Kevin’s having a bad day. First his teacher, the humourless Mrs. W, busts him for fabricating his family history for an oral presentation (hint: pick something less obvious than best-selling novel The Martian), then he gets caught on camera by the school bully dancing his pants off in the boys’ washroom, and then he gets saved by his mommy/lunch lady in front of the whole cafeteria. Could his day get any worse?
Yes. Yes it can. While Kevin (Maxwell Simkins) and nerdy friend Lewis (Lucas Jaye) are having a sleepover in the backyard, and big sister Clancy (Sadie Stanley) and her friend Mim (Cree Cicchino) are trying to sneak out to a party, their parents Margot (Malin Akerman) and Ron (Ken Marino) are abducted by what witness Lewis can only describe as “ninjas.” But the fact that Margot has left them a series of clues hints at another sort of life, one her family knows nothing about, but these intrepid kids are going to follow them into the city and a whole heap of trouble, all in the name of rescuing their parents.
The Sleepover plays like a kid version of National Treasure or The Da Vinci Code; director Trish Sie serves up some decent action sequences, but the tone and the humour do much to dilute the sense of peril and remains appropriate for family viewing. Ken Marino offers up his particular brand of wimpy wit, but it’s the kids who hog the spotlight. Maxwell Simkins is an especially wonderful addition; his bathroom dance is so charming and well-executed it’s hard to believe he’s bullied for it rather than praised – especially in the age of Tiktok, where this kind of thing would likely turn him into an overnight sensation. Actually, it sort of does anyway: the video posted to tease him goes viral, which is sort of what gets them into this mess.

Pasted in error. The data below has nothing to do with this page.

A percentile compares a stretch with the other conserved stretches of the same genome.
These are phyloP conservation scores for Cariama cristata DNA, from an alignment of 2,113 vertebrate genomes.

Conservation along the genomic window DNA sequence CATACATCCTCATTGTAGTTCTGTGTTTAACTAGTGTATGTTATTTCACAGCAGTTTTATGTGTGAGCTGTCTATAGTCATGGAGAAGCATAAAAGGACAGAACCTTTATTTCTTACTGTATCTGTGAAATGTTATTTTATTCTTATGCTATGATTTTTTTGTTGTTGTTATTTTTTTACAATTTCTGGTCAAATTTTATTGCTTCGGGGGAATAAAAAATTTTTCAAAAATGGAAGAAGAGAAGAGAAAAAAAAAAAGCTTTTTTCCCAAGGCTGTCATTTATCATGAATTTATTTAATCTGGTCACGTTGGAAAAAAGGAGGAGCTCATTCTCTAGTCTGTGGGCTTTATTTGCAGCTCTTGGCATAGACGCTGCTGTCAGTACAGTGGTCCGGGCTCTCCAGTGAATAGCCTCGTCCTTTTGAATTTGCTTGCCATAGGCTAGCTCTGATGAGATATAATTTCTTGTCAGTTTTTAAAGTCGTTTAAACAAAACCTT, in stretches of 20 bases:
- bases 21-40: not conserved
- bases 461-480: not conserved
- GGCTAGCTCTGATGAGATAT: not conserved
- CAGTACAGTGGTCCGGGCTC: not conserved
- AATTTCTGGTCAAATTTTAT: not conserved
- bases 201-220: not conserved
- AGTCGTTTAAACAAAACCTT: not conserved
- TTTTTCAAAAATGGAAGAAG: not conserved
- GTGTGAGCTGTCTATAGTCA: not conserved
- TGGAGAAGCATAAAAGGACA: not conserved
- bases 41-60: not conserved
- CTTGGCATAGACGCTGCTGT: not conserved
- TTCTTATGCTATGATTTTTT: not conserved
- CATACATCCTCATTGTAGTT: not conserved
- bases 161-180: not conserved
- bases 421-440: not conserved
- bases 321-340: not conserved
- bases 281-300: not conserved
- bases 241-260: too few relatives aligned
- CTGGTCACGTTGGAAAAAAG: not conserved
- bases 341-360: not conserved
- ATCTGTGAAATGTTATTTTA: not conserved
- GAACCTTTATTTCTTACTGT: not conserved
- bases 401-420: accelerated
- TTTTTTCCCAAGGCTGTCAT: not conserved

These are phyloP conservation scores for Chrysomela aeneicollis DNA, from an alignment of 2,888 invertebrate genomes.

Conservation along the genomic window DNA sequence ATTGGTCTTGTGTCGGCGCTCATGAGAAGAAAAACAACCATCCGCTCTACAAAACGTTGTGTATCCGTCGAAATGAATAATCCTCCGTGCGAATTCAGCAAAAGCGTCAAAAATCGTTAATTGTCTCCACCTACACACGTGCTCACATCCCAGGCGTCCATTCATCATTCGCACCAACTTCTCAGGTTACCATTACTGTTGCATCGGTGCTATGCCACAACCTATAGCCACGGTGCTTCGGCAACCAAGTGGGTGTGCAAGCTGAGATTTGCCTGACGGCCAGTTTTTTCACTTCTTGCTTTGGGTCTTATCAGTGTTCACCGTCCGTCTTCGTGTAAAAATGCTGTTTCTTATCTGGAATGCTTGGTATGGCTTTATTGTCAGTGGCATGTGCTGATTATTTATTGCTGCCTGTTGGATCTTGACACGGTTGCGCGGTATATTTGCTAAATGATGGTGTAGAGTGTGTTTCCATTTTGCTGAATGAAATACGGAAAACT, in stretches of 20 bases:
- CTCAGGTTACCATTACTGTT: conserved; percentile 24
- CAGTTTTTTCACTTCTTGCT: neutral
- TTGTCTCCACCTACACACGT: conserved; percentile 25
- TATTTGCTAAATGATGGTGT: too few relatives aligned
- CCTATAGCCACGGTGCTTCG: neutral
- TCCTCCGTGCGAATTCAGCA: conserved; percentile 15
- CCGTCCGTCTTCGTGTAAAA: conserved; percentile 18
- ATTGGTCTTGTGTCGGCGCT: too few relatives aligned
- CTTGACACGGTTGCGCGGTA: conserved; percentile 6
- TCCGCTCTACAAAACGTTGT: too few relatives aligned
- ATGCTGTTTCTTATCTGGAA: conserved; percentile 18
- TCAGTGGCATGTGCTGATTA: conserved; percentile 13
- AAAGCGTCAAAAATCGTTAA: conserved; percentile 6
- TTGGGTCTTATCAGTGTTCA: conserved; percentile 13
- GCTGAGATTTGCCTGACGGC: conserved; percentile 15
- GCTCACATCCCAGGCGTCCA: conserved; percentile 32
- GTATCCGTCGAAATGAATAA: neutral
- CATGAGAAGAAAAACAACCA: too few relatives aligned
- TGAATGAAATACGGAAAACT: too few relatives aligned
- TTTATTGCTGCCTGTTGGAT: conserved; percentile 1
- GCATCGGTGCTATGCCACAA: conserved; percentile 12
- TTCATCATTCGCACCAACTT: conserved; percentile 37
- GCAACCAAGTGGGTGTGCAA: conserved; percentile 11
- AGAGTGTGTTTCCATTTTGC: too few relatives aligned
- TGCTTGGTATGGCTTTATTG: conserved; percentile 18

Casting the right kids is imperative for a movie like this, but The Sleepover gets it right. It’s way too easy for a movie like this to go sideways, falling prey to either inauthentic child performances or an overly trite script, but Sie and screenwriter Sarah Rothschild manage a delicate balance of broad humour and credible adventure in crafting a fun ride fit for the whole family.
Kid and family-friendly films are hard to do right. Glad this one hit the mark.
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Kids/family movies are hard to do right—by adult standards that is. If the kids love it, who are we to say otherwise? =)
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